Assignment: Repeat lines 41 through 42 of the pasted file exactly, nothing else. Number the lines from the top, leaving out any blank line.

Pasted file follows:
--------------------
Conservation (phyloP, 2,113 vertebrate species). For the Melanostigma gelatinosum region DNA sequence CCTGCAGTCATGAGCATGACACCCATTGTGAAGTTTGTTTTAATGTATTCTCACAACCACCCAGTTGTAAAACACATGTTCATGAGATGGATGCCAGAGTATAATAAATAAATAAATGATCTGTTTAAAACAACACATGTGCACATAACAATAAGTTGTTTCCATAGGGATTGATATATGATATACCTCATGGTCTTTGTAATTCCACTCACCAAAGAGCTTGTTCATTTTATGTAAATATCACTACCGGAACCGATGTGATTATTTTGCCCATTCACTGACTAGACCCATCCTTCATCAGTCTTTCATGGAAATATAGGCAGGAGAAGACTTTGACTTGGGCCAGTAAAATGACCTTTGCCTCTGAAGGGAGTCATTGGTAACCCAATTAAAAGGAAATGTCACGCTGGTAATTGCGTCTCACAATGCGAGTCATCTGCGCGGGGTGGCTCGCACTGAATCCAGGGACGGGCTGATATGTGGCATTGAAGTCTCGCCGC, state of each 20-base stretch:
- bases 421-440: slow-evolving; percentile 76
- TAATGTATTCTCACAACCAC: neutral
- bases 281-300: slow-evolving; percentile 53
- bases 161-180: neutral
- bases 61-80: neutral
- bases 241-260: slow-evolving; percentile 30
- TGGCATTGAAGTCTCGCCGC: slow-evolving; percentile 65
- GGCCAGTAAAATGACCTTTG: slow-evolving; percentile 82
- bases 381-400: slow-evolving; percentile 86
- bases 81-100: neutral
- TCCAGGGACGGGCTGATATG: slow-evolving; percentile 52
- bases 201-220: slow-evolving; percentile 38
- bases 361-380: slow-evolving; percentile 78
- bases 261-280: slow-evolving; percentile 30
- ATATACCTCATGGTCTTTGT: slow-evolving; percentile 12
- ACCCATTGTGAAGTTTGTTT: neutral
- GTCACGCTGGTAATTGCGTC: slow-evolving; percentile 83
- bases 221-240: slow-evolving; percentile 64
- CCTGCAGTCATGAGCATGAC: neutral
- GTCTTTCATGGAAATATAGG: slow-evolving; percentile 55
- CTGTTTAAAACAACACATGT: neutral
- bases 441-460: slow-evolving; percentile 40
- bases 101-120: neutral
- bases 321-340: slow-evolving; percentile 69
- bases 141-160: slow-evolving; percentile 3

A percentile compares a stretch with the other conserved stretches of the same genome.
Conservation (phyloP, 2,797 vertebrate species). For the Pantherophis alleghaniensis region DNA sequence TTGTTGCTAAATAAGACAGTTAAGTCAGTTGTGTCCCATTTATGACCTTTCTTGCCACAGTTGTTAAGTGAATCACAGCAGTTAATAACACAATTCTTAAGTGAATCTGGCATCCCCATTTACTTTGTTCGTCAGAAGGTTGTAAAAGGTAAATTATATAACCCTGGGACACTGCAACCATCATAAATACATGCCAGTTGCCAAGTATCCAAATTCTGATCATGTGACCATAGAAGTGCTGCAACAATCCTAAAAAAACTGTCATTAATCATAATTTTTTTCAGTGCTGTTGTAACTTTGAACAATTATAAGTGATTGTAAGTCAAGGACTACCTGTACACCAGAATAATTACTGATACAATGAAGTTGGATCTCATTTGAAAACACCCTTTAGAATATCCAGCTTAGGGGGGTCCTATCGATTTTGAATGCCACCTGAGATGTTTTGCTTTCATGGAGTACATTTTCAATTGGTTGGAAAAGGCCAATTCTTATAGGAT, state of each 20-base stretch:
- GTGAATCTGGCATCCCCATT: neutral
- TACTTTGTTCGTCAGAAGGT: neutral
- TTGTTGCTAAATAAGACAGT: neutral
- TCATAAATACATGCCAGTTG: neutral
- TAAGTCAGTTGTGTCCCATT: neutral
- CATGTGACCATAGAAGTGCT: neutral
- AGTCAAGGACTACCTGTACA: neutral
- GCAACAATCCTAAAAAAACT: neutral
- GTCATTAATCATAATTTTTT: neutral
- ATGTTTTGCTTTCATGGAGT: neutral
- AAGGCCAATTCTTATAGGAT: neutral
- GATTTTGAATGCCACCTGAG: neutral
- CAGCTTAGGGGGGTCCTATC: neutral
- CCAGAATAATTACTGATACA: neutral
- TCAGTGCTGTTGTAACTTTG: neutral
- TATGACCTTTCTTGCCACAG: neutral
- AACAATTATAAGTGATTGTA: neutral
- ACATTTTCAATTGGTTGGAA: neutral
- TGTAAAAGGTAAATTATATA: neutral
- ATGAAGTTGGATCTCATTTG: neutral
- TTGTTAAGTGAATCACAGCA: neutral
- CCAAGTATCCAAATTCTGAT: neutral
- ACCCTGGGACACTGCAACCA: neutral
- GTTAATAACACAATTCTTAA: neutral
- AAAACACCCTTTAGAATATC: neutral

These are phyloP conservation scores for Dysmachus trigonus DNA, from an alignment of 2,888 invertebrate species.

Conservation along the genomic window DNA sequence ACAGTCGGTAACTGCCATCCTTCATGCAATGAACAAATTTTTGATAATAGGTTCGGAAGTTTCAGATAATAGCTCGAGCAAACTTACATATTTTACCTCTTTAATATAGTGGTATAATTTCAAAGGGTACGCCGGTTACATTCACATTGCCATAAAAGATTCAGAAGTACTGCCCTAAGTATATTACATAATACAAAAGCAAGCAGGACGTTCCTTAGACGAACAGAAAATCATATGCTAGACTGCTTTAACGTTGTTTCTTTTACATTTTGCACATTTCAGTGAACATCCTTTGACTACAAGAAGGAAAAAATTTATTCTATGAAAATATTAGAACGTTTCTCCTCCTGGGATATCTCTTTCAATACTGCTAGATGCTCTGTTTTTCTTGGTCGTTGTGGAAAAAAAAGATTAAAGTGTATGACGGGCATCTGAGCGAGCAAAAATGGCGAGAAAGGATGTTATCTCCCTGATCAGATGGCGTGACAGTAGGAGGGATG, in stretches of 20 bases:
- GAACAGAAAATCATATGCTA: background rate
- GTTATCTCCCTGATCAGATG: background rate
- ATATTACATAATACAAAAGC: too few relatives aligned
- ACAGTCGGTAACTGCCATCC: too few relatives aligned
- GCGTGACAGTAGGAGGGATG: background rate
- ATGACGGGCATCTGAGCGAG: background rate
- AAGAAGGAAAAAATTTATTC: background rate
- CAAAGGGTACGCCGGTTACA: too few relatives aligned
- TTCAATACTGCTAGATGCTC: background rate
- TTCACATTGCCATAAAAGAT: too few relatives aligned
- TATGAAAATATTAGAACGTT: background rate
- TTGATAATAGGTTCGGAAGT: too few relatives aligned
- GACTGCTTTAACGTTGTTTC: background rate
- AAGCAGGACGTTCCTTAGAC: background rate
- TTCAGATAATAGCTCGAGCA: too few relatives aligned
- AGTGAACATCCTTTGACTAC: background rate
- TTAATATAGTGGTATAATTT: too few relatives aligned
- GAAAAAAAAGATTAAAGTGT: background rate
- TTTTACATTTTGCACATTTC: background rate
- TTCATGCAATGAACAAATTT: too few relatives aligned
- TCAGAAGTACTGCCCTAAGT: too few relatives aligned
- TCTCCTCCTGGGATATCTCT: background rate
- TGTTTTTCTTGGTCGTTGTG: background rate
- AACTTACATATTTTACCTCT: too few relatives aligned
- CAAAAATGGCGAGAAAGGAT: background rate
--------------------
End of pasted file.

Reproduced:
- CAGCTTAGGGGGGTCCTATC: neutral
- CCAGAATAATTACTGATACA: neutral